The 50 Best Movies of 2011 :: Blogs :: List of the Day :: Paste

By Michael Dunaway

50. War Horse

As a story, it’s heavy-handed and sentimental. As a character study, it’s laughably sleight (as with Spielberg’s ET, the most three dimensional character isn’t even human). The score is John Williams in full nudge-nudge-let-me-tell-you-how-to-feel-mode. But there are some moments of real drama, and some irresistibly beautiful imagery—enough to sneak it into our Top 50.

49. Bridesmaids

Kristen Wiig is brilliant. This remains true despite a concerted effort on SNL’s part to make us hate her—a campaign that Lorne Michaels ran consistently since the ‘90s against some of their funniest women. Unlike The Hangover, which was basically a long (but consistently funny) comedy sketch, Bridesmaids is actually a movie. And it’s going to have staying power in the typically bro-dominated pantheon of film comedy.—Ryan Carey

48. Kati with an I

This simple story of a lovestruck high schooler remains one of the more captivating documentaries of the year. Director Robert Greene’s unique perspective as Kati’s step brother is partly responsible, even while his lens maintains a remarkable neutrality. Moments like Kati preparing for graduation, shopping with her boyfriend or hobnobbing with her girlfriends surprisingly make for a compelling tale. And it’s the earlier childhood footage merging with her ascension to young womanhood that brings it all together.—Tim Basham

47. happythankyoumoreplease

Radnor’s tale of seven young New Yorkers searching for love and self-acceptance probably won’t win much praise among elements of the film crowd who require their films to lay bare the darkness and hopelessness of life. It’s not a tortured existential tour de force. But it’s also not the fluffy fare you might expect from a mainstream sitcom star; its emotions are real and handled with depth and sophistication. Anytime there’s a Sundance film this tightly written, this well-acted, this deftly directed, that sends viewers from the theater feeling uplifted and with smiles on their faces, that’s an impressive accomplishment. Of special note is Tony Hale in a decidedly un-Buster Bluth performance. Casting him as Sam #2 took some imagination from Radnor.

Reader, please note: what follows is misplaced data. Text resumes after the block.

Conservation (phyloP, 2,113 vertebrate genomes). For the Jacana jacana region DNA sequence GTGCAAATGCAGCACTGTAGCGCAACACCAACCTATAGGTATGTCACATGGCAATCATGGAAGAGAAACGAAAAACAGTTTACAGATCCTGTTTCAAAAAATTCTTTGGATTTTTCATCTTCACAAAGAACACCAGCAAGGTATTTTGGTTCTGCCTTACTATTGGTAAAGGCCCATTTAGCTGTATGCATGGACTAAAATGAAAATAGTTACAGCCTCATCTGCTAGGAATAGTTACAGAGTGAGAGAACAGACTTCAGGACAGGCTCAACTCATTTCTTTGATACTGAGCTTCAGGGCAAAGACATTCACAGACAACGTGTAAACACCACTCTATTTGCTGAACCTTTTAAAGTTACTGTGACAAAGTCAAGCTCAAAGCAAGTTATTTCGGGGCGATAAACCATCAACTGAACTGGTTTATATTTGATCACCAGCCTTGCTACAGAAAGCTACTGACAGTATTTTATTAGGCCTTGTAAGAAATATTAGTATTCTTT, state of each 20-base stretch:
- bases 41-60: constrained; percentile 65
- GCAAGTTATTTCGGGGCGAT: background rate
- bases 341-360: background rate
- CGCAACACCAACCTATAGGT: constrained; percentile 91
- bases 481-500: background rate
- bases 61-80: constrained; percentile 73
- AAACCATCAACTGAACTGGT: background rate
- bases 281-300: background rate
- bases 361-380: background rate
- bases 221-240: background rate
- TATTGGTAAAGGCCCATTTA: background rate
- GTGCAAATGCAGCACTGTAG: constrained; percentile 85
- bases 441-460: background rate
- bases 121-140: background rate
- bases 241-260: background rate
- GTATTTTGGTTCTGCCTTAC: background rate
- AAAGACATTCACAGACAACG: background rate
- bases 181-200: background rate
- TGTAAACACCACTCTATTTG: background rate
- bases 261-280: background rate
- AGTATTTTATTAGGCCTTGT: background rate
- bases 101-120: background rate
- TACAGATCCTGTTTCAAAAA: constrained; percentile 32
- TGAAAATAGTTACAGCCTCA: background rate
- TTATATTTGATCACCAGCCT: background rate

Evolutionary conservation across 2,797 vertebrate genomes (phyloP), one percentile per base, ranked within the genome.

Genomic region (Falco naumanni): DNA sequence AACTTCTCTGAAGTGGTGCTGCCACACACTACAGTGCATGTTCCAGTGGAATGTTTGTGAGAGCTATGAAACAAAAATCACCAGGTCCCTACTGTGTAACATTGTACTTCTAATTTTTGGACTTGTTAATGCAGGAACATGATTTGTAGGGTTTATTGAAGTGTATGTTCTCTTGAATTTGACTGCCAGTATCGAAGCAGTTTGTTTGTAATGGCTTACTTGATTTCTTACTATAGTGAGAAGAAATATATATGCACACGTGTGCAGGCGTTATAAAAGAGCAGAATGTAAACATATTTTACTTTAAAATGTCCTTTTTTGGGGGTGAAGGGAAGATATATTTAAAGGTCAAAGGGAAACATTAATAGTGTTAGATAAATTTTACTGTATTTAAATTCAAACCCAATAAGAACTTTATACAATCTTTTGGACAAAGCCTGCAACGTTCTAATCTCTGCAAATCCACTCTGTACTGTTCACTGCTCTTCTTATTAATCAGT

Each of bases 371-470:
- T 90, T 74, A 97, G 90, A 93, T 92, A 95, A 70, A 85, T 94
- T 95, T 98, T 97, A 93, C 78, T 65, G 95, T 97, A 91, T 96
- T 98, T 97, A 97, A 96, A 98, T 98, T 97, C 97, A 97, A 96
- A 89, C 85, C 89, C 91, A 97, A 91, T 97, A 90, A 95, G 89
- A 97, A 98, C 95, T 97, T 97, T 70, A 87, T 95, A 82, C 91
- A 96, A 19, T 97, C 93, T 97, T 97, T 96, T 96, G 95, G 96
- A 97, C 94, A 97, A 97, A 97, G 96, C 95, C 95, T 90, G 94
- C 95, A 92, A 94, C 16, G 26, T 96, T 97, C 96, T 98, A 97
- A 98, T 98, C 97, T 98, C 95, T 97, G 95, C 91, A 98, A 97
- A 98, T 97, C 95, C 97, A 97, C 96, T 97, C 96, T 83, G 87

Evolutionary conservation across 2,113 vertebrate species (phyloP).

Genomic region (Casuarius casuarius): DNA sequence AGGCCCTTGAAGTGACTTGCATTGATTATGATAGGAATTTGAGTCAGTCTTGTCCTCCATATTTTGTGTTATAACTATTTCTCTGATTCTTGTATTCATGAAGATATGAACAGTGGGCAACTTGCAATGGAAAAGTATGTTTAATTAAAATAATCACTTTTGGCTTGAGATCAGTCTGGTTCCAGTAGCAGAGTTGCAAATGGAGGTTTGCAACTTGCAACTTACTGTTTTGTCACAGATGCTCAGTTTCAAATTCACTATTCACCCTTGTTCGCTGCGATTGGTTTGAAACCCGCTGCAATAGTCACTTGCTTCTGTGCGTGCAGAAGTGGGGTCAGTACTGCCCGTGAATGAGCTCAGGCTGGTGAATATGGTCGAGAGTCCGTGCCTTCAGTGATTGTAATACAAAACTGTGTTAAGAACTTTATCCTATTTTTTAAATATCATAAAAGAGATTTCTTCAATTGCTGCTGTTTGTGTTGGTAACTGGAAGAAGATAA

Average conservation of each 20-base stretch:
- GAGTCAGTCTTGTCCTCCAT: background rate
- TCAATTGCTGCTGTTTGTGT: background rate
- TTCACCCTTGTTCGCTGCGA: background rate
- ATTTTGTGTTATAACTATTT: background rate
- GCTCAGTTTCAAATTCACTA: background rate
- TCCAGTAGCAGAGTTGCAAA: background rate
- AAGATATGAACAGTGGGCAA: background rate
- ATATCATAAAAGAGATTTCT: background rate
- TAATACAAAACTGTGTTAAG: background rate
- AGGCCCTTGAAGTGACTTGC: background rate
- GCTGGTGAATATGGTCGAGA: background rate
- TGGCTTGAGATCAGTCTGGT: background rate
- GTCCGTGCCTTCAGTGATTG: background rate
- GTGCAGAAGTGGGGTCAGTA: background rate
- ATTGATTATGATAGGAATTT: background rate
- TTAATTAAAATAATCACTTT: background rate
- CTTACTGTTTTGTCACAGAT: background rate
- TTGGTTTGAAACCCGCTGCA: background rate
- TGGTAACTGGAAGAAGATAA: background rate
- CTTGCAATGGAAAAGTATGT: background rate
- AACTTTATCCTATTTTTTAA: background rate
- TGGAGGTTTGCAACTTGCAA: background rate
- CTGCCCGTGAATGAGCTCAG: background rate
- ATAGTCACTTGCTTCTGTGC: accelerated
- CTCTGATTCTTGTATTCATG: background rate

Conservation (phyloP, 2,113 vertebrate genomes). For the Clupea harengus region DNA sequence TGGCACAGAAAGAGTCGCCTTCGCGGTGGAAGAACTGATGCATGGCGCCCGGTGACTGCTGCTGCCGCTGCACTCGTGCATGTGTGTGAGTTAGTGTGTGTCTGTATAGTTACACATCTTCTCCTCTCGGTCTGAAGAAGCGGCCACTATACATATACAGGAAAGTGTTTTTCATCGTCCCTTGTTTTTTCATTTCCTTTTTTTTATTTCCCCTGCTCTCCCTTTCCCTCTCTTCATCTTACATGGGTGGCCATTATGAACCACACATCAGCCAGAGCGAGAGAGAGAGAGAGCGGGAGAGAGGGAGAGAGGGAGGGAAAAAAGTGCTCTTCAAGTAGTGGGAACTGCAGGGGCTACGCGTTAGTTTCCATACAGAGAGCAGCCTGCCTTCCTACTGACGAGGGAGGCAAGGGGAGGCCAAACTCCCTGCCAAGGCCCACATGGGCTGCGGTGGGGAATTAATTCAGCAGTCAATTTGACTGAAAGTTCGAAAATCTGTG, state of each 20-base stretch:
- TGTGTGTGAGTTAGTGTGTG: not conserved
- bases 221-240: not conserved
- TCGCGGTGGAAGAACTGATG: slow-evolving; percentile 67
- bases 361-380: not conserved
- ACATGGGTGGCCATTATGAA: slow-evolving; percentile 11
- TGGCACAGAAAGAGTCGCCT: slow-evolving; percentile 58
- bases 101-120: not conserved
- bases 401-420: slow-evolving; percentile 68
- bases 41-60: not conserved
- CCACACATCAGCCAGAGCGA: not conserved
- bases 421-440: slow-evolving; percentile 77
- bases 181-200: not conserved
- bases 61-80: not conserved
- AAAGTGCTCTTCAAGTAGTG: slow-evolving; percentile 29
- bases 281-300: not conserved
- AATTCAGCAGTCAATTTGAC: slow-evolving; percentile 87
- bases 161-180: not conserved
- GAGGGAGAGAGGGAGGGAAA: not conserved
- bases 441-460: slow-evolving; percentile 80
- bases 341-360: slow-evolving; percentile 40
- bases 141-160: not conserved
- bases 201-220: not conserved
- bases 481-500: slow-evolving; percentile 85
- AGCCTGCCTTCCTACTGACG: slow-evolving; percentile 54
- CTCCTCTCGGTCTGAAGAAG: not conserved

46. The Muppets

The filmmakers’ approach overflows with the same adoration as their characters on screen. A wistfully placed camera pan on a wall adorned with vintage banjos and memorabilia carries with it as much emotion as the kinetic dance numbers in the gratifying finale. Even modern touches like a hilarious barbershop cover of Nirvana’s “Smells Like Teen Spirit” embody the original show’s subversive zaniness.—Sean Edgar

45. The Guard

In the end, it’s hard to tell if this movie is really good or just really cute. The buddy/cop element is (thankfully) handled with taste and never gets saccharine. The side-plot about Boyle’s ailing mother is more a cul-de-sac than an avenue, but for all the less-than-thoroughly explored sub-themes, one has to stop and admire the amount of entertainment crammed into a lean hour and a half. It’s refreshing to get an ethnic fish-out-of-water buddy/cop flick that doesn’t beat you over the head with Irish countrysides, endless pub-going, cheesy predictable dialogue, or anything else we clichĂ©-sick entertainment consumers have trouble tolerating. This film treats you like an adult who can still have silly inappropriate fun while still fighting for what’s right.—Ryan Carey

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The 50 Best Movies of 2011 :: Blogs :: List of the Day :: Paste

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